What is your limit? Have you reached yours?
Do you ever think to yourself as you are falling asleep at night. “I never seem to have time for me?” or “There has to be more to life?” or “Things have to be better than this?”
I know I used to do that, but I never stopped for long enough to consider how things could be different. Focusing on everything and everyone but myself was a great distraction.
At work, the more dedicated I was, the prouder I felt. The more hours I worked, the more productive I felt. In my home life, I was eager to lend a hand to family and friends.
From time to time, someone would hint that I needed to focus on me, but that seemed so selfish.
It took me a very long time to figure out that if I didn’t take care of myself first, I wouldn’t be in very good shape to offer my help to others.
Here’s how my story unfolded:
For over 25 years, I worked myself to the bone in corporate America. I cared for my family and friends in my spare time, and I worked 60-70 hours per week at my job. I was darn proud of it all! I looked after the house, spent time with my husband and somehow squeezed time in for family and friends. I was on the gerbil wheel of insanity and didn’t know how to get off of it.
Then, about six years ago, my husband and I made the decision to welcome my 90-year-old grandmother (Gam) into our home to care for her.
Initially, Gam did not require a lot of care, but my husband and I put a lot of time and effort into making her feel loved, safe and part of the family.
As time passed, I knew I wanted to spend as much time as I could with Gam, but I was feeling pressure from work. Gam’s health began to decline after she had lived with us for about three years, and it become a challenge for me to care for her and stay on top of work – something had to give.
The guilt began to set in. I had so many demands, and I didn’t know what to do. My husband, David, and my mother-in-law were a huge help, but I felt overwhelmed.
My friends told me to put Gam in a nursing home, which was not an option for me. Gam’s parents had left her when she was a few years old, and she lived in orphanages and foster homes until she met my grandfather. I couldn’t have her start her life and end her life in a sterile facility with no love, especially after all that she had done for me throughout my life.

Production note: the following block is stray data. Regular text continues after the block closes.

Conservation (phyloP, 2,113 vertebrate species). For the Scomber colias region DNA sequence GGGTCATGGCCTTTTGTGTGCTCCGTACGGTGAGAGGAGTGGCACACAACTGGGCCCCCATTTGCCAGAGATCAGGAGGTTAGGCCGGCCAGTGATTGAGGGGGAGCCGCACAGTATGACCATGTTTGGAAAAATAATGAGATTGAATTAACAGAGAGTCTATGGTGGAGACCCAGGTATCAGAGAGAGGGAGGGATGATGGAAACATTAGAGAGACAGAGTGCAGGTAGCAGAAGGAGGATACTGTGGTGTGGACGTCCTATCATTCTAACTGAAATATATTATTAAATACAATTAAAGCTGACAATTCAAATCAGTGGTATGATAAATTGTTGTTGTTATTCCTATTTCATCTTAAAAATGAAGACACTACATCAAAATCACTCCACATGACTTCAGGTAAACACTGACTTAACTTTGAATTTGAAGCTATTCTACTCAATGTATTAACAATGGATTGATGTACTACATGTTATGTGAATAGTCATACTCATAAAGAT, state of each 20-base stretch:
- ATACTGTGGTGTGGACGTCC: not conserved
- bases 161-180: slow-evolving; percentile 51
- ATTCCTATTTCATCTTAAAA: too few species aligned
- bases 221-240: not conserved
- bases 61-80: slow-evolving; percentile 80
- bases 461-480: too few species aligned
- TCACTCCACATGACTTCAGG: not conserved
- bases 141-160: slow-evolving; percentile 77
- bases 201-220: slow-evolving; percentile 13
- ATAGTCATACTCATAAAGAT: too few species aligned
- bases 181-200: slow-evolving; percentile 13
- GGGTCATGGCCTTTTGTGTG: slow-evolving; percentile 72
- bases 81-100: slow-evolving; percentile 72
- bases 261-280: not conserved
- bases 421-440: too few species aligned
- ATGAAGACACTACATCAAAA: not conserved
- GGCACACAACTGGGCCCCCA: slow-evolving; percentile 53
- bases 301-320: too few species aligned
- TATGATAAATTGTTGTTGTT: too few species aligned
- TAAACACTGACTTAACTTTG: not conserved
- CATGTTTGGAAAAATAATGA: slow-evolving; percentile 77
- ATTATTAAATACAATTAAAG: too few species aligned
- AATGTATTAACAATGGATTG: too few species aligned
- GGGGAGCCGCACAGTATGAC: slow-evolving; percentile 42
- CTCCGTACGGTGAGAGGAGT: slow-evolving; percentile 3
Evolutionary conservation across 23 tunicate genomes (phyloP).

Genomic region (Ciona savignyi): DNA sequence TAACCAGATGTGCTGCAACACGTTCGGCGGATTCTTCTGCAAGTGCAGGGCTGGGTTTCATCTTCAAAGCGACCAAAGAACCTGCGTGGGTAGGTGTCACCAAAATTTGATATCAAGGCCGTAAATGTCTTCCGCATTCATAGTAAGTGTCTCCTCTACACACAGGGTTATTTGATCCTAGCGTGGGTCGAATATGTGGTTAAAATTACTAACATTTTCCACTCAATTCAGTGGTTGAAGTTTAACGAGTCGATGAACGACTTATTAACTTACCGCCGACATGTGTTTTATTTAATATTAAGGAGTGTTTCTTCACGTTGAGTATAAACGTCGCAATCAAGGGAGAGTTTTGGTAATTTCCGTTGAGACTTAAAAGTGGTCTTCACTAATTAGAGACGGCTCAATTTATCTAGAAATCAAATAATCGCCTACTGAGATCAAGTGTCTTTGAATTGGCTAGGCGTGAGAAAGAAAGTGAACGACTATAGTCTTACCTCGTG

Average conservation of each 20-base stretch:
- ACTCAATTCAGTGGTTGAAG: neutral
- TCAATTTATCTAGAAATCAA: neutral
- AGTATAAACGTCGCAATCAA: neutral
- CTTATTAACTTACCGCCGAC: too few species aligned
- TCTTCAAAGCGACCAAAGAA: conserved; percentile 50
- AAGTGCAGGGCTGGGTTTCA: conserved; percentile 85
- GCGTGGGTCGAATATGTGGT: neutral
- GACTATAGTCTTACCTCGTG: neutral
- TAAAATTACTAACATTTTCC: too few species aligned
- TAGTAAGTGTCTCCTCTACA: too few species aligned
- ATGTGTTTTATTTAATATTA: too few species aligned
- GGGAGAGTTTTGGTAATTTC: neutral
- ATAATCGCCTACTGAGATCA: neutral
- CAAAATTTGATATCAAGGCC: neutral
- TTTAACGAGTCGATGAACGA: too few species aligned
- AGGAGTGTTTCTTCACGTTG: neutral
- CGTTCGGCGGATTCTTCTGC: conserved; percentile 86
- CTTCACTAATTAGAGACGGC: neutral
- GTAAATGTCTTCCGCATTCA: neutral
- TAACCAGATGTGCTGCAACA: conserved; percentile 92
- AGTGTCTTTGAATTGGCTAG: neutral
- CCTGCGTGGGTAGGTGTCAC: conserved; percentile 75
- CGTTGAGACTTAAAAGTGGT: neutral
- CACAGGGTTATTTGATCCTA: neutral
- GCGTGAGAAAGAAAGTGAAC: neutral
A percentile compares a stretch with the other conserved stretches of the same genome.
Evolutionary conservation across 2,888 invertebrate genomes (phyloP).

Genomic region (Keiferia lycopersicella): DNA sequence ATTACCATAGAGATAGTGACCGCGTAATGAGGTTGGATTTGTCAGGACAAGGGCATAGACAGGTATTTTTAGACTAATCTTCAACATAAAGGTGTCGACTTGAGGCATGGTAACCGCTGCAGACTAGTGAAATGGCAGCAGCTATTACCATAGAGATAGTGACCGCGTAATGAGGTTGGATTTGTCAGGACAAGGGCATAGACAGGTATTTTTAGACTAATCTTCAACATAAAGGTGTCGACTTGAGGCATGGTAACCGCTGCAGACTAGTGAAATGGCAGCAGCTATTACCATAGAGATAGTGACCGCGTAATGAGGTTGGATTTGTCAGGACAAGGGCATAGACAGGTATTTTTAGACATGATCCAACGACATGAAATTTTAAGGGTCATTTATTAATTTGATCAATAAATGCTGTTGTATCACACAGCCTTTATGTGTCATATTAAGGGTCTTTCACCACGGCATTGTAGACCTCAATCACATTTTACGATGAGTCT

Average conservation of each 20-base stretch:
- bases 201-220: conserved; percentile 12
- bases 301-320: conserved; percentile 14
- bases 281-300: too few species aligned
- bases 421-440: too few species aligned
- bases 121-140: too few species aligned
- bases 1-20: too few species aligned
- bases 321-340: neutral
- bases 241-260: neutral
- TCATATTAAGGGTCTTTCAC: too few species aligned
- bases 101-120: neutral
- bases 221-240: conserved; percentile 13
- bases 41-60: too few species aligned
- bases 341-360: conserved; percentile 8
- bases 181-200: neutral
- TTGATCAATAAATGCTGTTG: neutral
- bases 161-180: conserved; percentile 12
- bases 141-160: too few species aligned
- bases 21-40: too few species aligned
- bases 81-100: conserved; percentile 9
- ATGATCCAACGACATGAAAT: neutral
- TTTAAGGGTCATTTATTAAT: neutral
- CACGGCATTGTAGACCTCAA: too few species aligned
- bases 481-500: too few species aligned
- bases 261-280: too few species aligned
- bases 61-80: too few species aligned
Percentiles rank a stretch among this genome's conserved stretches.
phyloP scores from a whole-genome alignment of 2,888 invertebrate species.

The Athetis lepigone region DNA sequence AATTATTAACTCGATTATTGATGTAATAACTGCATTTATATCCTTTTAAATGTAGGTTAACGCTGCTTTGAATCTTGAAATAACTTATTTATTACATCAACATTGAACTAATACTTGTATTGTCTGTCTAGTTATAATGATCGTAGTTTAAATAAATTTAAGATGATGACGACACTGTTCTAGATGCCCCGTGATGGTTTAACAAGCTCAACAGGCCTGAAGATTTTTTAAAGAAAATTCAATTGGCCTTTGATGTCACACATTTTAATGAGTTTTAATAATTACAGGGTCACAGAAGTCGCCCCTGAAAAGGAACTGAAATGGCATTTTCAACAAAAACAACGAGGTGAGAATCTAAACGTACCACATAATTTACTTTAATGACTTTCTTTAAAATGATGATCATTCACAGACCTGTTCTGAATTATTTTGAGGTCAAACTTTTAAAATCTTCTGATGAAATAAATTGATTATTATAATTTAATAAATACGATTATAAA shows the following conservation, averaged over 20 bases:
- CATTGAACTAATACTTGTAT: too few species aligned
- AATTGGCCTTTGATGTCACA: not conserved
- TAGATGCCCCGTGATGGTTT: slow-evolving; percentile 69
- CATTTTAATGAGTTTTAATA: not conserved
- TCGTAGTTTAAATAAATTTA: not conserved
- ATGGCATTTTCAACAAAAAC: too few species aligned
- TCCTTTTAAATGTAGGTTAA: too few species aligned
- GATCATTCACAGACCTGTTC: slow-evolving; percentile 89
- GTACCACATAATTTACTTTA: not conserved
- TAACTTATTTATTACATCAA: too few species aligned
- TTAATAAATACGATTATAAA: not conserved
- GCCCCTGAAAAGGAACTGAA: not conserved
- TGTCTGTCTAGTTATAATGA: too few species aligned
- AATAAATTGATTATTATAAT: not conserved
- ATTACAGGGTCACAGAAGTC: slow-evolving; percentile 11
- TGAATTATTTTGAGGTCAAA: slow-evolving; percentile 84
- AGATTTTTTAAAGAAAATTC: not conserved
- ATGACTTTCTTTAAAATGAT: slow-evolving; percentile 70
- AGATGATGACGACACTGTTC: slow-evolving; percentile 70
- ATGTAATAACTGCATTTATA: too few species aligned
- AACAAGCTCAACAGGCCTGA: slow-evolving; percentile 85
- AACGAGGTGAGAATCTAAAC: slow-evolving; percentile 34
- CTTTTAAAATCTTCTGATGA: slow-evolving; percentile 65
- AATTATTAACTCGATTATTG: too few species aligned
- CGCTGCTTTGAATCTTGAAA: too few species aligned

I was tearing myself apart trying to figure out how to make this all work, and seeing my inner struggle, David, encouraged me to quit my job. At first I thought he was nuts. However, the longer I considered it, the more sense it seemed to make. I began to listen to myself and most importantly, I began listening to my heart. I realized that leaving my job was the right thing to do.
It was the hardest decision I have ever made in my life. I felt like I had gotten sucked into my job to the point that it identified me, and I was terrified of who I would be when I left.
I gave my notice six months ago, and I haven’t looked back .
Sadly, Gam passed away about a month after I left my job. I was hoping to have more time with her, however I cherished every moment that I did have with her.
Once I made the decision to take control of my life, I began focusing on me and taking better care of myself. Now I have a renewed energy that enables me to give so much more to everyone around me, and I no longer feel deprived.
So ask yourself – are you putting you first? Maybe you are a dedicated stay-at-home mom, a successful professional who dedicates his/her life to work. Maybe you have a boat-load of responsibilities that all need your attention. Maybe you are the primary caregiver of an aging parent or grandparent, like I was.
Maybe you put your time into your kids and your job and your friends- into everyone but you. It doesn’t have to be this way.
If you’ve ever told yourself “there has to be more to life,” I challenge you to stop and consider your options. This may very well be the perfect time to take care of you first.
Contributed by Business, Executive and Life Coach, Lori Fortuna